Michael Yon finally gets some recognition

Rick Moran
Readers of The American Thinker know the high regard we hold for blogger Michael Yon, who has spent most of the last 3 years in Iraq and Afghanistan. Those of us who hunger for the real story of what is happening in the war zones have come to depend on Mr. Yon's embedded reports for the unvarnished truth about Iraq and the many facets of our military's efforts there.

Yon, Bill Roggio, Michael Totten and a few others have taken it upon themselves to go to Iraq to see for themselves what is happening on the ground. The remarkable thing, as this New York Times article makes clear, is that Yon and the others self-finance their trips overseas mostly via internet donations:

Mr. Yon, however, does not work for any organization; no news outlet pays him for the hundreds of dispatches and photos he has produced. He publishes his work on his own Web site, michaelyon-online.com (some will appear again in a book set for release in April), and he also posts submissions from military people serving in Iraq. He says contributions from his readers have paid most of his costs, though he declines to say how much they have given.
Finally, after three years, Yon seems to have gotten the respect of the mainstream journalistic community:
He went to Iraq believing that the mainstream news media were bungling the story, and he still often criticizes the media’s pessimism. But he has also praised particular reporters from major outlets, or defended the media in general, explaining how difficult and dangerous it is to cover the war.

Along the way, he created a niche outlet that is better reported than most blogs, and more opinionated than most news reporting, with enough first-hand observation, clarity and skepticism to put many professional journalists to shame.
The Times quotes liberally from some of Yon's incisive dispatches as well as describing his outlook on the war. The tone is generally positive and highlights Yon's dedication to the job.

My own opinion is that the embedded bloggers who risk their lives to give us the full picture of what is going on in Iraq are performing a national service of immense value and importance. They are today's Ernie Pyles - giving us a grunt's eye view of the conflict without sparing the brass or our political leaders if he believes they are acting stupidly.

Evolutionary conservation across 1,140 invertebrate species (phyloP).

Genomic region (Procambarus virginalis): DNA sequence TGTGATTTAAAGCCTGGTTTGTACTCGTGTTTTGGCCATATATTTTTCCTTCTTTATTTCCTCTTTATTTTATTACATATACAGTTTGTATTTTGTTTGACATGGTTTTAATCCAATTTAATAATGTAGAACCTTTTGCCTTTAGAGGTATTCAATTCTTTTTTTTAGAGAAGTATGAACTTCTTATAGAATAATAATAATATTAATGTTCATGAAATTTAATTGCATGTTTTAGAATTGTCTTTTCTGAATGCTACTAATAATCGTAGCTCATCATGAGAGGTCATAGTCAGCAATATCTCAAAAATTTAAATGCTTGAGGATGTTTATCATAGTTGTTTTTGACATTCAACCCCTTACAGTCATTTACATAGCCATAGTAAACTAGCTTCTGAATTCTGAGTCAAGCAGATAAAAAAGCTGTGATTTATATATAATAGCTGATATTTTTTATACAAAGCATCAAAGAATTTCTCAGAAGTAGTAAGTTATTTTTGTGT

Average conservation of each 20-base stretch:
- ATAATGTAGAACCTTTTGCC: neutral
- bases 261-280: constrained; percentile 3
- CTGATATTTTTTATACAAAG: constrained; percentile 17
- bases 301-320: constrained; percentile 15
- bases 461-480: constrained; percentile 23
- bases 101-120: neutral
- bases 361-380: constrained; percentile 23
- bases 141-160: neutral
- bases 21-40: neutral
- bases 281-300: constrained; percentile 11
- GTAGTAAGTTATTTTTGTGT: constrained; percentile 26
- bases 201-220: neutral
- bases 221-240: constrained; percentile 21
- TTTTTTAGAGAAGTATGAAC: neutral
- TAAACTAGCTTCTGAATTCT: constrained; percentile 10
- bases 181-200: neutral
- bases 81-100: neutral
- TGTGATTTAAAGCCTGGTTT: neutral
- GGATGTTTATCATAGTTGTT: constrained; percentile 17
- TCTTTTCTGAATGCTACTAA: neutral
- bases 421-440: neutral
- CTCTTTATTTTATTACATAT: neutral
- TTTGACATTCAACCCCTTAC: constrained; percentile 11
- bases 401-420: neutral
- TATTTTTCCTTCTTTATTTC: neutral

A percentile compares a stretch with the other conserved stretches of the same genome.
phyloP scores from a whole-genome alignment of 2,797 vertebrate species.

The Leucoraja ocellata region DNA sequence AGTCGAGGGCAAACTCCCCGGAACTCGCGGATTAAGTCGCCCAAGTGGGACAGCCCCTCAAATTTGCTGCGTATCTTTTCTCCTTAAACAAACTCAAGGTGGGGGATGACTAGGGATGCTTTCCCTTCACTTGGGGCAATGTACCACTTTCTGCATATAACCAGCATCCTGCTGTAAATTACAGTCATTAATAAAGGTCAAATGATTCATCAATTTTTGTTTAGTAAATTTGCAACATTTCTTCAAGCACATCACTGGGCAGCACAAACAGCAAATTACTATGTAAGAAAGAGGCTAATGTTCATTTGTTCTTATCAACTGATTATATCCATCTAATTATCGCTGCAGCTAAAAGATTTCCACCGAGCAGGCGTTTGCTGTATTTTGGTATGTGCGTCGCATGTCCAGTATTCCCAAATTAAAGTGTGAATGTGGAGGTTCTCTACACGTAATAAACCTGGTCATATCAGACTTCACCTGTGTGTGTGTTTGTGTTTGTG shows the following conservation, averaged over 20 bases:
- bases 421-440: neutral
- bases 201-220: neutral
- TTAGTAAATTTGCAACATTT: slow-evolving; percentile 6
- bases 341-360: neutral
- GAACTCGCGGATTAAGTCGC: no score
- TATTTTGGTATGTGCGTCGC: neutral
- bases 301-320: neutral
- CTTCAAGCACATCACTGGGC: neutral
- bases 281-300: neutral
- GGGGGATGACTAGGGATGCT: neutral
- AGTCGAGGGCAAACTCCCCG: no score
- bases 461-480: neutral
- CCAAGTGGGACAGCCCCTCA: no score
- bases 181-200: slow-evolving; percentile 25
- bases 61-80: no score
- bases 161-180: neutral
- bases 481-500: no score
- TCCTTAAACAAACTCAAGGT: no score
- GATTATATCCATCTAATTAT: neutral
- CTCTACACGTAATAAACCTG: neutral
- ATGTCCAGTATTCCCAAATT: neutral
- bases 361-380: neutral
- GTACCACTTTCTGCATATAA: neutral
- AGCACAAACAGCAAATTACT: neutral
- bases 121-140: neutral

That kind of honesty is all we who have relentlessly criticized the media for their coverage of the war have wanted and what has been missing from most media outlets for nearly 5 years.
Readers of The American Thinker know the high regard we hold for blogger Michael Yon, who has spent most of the last 3 years in Iraq and Afghanistan. Those of us who hunger for the real story of what is happening in the war zones have come to depend on Mr. Yon's embedded reports for the unvarnished truth about Iraq and the many facets of our military's efforts there.

Yon, Bill Roggio, Michael Totten and a few others have taken it upon themselves to go to Iraq to see for themselves what is happening on the ground. The remarkable thing, as this New York Times article makes clear, is that Yon and the others self-finance their trips overseas mostly via internet donations:

Mr. Yon, however, does not work for any organization; no news outlet pays him for the hundreds of dispatches and photos he has produced. He publishes his work on his own Web site, michaelyon-online.com (some will appear again in a book set for release in April), and he also posts submissions from military people serving in Iraq. He says contributions from his readers have paid most of his costs, though he declines to say how much they have given.
Finally, after three years, Yon seems to have gotten the respect of the mainstream journalistic community:
He went to Iraq believing that the mainstream news media were bungling the story, and he still often criticizes the media’s pessimism. But he has also praised particular reporters from major outlets, or defended the media in general, explaining how difficult and dangerous it is to cover the war.

Along the way, he created a niche outlet that is better reported than most blogs, and more opinionated than most news reporting, with enough first-hand observation, clarity and skepticism to put many professional journalists to shame.
The Times quotes liberally from some of Yon's incisive dispatches as well as describing his outlook on the war. The tone is generally positive and highlights Yon's dedication to the job.

My own opinion is that the embedded bloggers who risk their lives to give us the full picture of what is going on in Iraq are performing a national service of immense value and importance. They are today's Ernie Pyles - giving us a grunt's eye view of the conflict without sparing the brass or our political leaders if he believes they are acting stupidly.

That kind of honesty is all we who have relentlessly criticized the media for their coverage of the war have wanted and what has been missing from most media outlets for nearly 5 years.